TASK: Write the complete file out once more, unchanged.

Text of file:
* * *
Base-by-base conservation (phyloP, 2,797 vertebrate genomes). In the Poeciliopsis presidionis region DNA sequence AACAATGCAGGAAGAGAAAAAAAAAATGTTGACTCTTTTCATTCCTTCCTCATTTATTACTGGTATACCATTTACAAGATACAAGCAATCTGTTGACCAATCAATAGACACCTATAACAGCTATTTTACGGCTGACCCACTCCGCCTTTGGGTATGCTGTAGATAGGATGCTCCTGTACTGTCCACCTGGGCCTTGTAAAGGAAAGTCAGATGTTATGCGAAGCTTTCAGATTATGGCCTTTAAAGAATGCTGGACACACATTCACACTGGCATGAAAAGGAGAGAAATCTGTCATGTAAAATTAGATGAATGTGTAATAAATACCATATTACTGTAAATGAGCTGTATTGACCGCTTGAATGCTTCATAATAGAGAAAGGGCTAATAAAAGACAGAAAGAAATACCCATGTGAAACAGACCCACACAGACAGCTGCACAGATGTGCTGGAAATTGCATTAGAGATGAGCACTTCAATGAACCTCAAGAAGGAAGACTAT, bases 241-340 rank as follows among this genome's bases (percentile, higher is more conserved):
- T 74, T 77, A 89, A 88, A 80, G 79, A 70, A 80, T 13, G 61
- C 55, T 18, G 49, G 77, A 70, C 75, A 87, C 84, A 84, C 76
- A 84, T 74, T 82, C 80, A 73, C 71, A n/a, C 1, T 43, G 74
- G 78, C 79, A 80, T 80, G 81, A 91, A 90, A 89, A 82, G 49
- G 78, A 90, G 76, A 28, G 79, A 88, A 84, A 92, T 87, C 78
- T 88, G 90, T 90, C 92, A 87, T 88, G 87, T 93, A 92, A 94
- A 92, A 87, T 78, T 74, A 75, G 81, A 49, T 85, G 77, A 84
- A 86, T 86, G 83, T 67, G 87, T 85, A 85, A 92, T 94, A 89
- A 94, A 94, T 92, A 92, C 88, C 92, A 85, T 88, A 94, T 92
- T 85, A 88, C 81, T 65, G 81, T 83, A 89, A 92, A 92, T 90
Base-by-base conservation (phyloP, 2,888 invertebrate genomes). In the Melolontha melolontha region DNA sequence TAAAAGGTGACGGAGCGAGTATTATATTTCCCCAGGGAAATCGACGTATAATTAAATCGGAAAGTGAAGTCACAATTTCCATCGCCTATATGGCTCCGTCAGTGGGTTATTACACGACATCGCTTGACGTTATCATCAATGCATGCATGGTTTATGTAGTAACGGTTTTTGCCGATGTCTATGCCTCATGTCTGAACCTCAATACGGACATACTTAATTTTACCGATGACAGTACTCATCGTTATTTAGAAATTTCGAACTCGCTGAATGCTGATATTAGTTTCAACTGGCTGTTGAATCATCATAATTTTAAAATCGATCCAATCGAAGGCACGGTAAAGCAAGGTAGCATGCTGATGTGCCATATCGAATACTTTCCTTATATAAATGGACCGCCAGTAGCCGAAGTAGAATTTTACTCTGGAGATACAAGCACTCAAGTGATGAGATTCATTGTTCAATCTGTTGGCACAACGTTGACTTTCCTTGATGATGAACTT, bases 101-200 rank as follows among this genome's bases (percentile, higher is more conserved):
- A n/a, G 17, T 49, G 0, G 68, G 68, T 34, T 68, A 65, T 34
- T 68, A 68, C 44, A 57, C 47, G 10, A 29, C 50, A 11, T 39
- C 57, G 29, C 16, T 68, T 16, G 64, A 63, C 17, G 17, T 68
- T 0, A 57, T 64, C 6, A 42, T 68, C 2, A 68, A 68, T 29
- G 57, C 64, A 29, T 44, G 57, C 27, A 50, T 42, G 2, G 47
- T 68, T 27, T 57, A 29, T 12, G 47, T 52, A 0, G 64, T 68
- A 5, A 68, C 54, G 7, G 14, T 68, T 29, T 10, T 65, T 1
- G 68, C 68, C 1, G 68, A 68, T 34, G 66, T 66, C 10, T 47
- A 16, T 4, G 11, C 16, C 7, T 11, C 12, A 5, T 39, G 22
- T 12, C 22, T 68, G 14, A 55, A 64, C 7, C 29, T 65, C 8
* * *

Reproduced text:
Base-by-base conservation (phyloP, 2,797 vertebrate genomes). In the Poeciliopsis presidionis region DNA sequence AACAATGCAGGAAGAGAAAAAAAAAATGTTGACTCTTTTCATTCCTTCCTCATTTATTACTGGTATACCATTTACAAGATACAAGCAATCTGTTGACCAATCAATAGACACCTATAACAGCTATTTTACGGCTGACCCACTCCGCCTTTGGGTATGCTGTAGATAGGATGCTCCTGTACTGTCCACCTGGGCCTTGTAAAGGAAAGTCAGATGTTATGCGAAGCTTTCAGATTATGGCCTTTAAAGAATGCTGGACACACATTCACACTGGCATGAAAAGGAGAGAAATCTGTCATGTAAAATTAGATGAATGTGTAATAAATACCATATTACTGTAAATGAGCTGTATTGACCGCTTGAATGCTTCATAATAGAGAAAGGGCTAATAAAAGACAGAAAGAAATACCCATGTGAAACAGACCCACACAGACAGCTGCACAGATGTGCTGGAAATTGCATTAGAGATGAGCACTTCAATGAACCTCAAGAAGGAAGACTAT, bases 241-340 rank as follows among this genome's bases (percentile, higher is more conserved):
- T 74, T 77, A 89, A 88, A 80, G 79, A 70, A 80, T 13, G 61
- C 55, T 18, G 49, G 77, A 70, C 75, A 87, C 84, A 84, C 76
- A 84, T 74, T 82, C 80, A 73, C 71, A n/a, C 1, T 43, G 74
- G 78, C 79, A 80, T 80, G 81, A 91, A 90, A 89, A 82, G 49
- G 78, A 90, G 76, A 28, G 79, A 88, A 84, A 92, T 87, C 78
- T 88, G 90, T 90, C 92, A 87, T 88, G 87, T 93, A 92, A 94
- A 92, A 87, T 78, T 74, A 75, G 81, A 49, T 85, G 77, A 84
- A 86, T 86, G 83, T 67, G 87, T 85, A 85, A 92, T 94, A 89
- A 94, A 94, T 92, A 92, C 88, C 92, A 85, T 88, A 94, T 92
- T 85, A 88, C 81, T 65, G 81, T 83, A 89, A 92, A 92, T 90
Base-by-base conservation (phyloP, 2,888 invertebrate genomes). In the Melolontha melolontha region DNA sequence TAAAAGGTGACGGAGCGAGTATTATATTTCCCCAGGGAAATCGACGTATAATTAAATCGGAAAGTGAAGTCACAATTTCCATCGCCTATATGGCTCCGTCAGTGGGTTATTACACGACATCGCTTGACGTTATCATCAATGCATGCATGGTTTATGTAGTAACGGTTTTTGCCGATGTCTATGCCTCATGTCTGAACCTCAATACGGACATACTTAATTTTACCGATGACAGTACTCATCGTTATTTAGAAATTTCGAACTCGCTGAATGCTGATATTAGTTTCAACTGGCTGTTGAATCATCATAATTTTAAAATCGATCCAATCGAAGGCACGGTAAAGCAAGGTAGCATGCTGATGTGCCATATCGAATACTTTCCTTATATAAATGGACCGCCAGTAGCCGAAGTAGAATTTTACTCTGGAGATACAAGCACTCAAGTGATGAGATTCATTGTTCAATCTGTTGGCACAACGTTGACTTTCCTTGATGATGAACTT, bases 101-200 rank as follows among this genome's bases (percentile, higher is more conserved):
- A n/a, G 17, T 49, G 0, G 68, G 68, T 34, T 68, A 65, T 34
- T 68, A 68, C 44, A 57, C 47, G 10, A 29, C 50, A 11, T 39
- C 57, G 29, C 16, T 68, T 16, G 64, A 63, C 17, G 17, T 68
- T 0, A 57, T 64, C 6, A 42, T 68, C 2, A 68, A 68, T 29
- G 57, C 64, A 29, T 44, G 57, C 27, A 50, T 42, G 2, G 47
- T 68, T 27, T 57, A 29, T 12, G 47, T 52, A 0, G 64, T 68
- A 5, A 68, C 54, G 7, G 14, T 68, T 29, T 10, T 65, T 1
- G 68, C 68, C 1, G 68, A 68, T 34, G 66, T 66, C 10, T 47
- A 16, T 4, G 11, C 16, C 7, T 11, C 12, A 5, T 39, G 22
- T 12, C 22, T 68, G 14, A 55, A 64, C 7, C 29, T 65, C 8